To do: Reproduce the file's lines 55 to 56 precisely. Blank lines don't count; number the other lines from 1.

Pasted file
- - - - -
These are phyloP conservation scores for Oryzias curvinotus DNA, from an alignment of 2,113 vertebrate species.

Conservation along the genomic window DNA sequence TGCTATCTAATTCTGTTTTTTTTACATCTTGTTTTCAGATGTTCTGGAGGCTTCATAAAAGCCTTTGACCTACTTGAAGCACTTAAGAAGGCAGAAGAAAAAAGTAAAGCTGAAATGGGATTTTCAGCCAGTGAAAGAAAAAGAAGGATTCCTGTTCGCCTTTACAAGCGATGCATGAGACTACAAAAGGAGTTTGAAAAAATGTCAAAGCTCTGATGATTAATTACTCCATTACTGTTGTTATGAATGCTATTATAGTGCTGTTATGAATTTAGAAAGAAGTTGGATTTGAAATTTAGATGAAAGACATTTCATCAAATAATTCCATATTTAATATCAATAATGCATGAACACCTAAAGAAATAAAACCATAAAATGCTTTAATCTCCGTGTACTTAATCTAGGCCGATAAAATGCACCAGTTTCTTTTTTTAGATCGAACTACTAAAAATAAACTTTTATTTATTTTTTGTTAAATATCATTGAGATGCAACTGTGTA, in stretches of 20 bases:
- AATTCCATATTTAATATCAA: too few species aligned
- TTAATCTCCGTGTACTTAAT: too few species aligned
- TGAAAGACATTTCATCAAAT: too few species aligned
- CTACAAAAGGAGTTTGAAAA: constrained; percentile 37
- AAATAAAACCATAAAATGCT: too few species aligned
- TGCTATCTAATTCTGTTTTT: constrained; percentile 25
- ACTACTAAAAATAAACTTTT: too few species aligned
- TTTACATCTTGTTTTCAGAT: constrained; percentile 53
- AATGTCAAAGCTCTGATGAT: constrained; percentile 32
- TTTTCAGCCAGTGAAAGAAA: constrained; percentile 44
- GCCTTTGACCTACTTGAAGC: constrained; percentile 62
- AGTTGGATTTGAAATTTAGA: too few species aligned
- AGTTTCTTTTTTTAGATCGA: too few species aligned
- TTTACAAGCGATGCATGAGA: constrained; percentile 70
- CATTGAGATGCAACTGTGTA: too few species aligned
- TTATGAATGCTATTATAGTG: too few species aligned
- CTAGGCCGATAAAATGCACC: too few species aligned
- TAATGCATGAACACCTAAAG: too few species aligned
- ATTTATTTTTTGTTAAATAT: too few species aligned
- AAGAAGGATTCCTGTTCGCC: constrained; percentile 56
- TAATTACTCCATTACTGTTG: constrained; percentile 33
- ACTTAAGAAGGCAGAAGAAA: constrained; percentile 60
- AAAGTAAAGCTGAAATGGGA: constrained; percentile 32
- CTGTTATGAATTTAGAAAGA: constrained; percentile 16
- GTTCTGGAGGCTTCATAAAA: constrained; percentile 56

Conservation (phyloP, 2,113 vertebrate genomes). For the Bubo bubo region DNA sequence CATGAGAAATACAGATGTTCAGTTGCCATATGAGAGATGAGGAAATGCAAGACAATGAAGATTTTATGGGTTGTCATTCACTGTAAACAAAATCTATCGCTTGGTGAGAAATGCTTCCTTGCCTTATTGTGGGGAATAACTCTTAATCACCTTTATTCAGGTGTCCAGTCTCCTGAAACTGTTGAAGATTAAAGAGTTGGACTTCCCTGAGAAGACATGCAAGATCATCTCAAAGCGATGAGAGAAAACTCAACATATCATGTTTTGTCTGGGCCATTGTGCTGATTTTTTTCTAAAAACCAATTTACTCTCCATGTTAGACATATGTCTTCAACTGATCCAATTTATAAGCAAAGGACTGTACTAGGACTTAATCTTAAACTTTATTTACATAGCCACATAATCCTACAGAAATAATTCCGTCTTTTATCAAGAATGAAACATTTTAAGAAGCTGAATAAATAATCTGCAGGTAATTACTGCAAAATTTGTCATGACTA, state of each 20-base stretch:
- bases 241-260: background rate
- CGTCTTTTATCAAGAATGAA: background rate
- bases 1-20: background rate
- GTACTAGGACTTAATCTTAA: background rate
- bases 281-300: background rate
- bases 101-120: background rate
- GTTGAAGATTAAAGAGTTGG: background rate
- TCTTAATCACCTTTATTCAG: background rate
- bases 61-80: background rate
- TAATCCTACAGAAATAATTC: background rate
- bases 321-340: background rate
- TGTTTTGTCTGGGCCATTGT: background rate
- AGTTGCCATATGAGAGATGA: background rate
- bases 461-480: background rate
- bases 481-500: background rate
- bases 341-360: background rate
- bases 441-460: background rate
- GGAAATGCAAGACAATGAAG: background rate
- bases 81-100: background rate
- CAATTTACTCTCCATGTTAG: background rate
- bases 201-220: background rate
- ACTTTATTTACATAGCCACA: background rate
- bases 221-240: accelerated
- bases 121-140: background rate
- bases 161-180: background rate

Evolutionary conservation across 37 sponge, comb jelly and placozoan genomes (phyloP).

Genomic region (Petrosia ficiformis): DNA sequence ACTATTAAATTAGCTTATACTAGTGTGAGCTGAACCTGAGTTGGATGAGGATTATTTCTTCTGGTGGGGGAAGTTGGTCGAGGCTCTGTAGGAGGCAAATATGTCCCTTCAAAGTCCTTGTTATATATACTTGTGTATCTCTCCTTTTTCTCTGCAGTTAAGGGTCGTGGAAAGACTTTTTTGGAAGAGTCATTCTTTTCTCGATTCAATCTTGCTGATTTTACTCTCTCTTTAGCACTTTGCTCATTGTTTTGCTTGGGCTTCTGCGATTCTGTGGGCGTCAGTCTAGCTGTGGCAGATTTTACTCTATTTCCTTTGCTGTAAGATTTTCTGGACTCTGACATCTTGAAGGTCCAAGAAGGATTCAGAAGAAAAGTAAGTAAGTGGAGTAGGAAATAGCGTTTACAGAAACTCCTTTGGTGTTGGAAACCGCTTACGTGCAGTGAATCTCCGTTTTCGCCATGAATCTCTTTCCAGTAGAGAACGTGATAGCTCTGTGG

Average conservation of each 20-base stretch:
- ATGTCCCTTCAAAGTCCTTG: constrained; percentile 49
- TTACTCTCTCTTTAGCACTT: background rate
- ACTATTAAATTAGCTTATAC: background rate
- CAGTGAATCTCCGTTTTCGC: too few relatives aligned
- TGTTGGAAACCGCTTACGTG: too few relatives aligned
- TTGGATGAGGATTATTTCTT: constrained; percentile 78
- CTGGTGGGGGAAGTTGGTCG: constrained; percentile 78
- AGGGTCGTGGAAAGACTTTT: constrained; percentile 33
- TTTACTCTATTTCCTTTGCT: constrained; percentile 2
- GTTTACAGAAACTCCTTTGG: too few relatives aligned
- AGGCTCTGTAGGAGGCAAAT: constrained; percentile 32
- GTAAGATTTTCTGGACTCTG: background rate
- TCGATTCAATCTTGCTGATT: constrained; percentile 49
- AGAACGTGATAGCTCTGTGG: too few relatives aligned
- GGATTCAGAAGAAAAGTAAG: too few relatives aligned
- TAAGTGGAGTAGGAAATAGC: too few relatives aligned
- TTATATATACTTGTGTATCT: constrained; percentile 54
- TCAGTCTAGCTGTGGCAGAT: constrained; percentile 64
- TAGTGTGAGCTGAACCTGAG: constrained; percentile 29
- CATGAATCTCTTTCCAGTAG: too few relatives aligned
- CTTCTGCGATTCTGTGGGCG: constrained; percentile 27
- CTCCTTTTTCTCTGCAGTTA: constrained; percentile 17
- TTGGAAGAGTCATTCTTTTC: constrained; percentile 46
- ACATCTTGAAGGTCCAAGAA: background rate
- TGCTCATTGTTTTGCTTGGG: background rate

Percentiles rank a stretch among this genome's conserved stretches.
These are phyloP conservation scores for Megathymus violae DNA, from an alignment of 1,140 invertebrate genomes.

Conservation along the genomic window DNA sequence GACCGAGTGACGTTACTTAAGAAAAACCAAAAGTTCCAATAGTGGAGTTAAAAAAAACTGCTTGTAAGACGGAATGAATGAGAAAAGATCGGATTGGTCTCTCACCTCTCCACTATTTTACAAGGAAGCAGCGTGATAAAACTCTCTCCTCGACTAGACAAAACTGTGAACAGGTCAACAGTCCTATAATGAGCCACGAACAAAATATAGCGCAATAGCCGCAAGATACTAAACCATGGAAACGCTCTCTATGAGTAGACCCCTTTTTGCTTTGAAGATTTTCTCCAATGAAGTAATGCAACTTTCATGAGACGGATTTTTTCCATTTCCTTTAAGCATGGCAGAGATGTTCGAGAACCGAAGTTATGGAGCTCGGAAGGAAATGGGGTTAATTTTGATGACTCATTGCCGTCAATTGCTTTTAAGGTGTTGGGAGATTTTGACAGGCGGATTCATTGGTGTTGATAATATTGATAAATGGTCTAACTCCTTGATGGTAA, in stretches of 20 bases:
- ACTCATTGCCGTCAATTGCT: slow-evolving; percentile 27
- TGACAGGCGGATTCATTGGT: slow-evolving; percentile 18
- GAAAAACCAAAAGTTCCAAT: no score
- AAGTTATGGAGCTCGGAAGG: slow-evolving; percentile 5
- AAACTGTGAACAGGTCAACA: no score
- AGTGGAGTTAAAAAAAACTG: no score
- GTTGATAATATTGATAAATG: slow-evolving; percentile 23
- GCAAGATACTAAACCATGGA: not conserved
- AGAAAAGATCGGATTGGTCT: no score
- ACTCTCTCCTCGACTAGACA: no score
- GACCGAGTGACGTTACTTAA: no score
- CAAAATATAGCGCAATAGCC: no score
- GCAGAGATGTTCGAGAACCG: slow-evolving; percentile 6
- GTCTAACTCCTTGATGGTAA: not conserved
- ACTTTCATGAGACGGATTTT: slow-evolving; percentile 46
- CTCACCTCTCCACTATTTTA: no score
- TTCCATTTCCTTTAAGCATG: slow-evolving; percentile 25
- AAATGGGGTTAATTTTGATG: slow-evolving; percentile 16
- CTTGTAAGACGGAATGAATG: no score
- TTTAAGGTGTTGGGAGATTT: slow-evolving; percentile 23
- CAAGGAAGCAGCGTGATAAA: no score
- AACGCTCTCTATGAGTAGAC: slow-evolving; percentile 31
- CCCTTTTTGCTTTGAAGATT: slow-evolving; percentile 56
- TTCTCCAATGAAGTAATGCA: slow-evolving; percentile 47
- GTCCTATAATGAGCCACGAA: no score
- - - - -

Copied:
Genomic region (Petrosia ficiformis): DNA sequence ACTATTAAATTAGCTTATACTAGTGTGAGCTGAACCTGAGTTGGATGAGGATTATTTCTTCTGGTGGGGGAAGTTGGTCGAGGCTCTGTAGGAGGCAAATATGTCCCTTCAAAGTCCTTGTTATATATACTTGTGTATCTCTCCTTTTTCTCTGCAGTTAAGGGTCGTGGAAAGACTTTTTTGGAAGAGTCATTCTTTTCTCGATTCAATCTTGCTGATTTTACTCTCTCTTTAGCACTTTGCTCATTGTTTTGCTTGGGCTTCTGCGATTCTGTGGGCGTCAGTCTAGCTGTGGCAGATTTTACTCTATTTCCTTTGCTGTAAGATTTTCTGGACTCTGACATCTTGAAGGTCCAAGAAGGATTCAGAAGAAAAGTAAGTAAGTGGAGTAGGAAATAGCGTTTACAGAAACTCCTTTGGTGTTGGAAACCGCTTACGTGCAGTGAATCTCCGTTTTCGCCATGAATCTCTTTCCAGTAGAGAACGTGATAGCTCTGTGG

Average conservation of each 20-base stretch: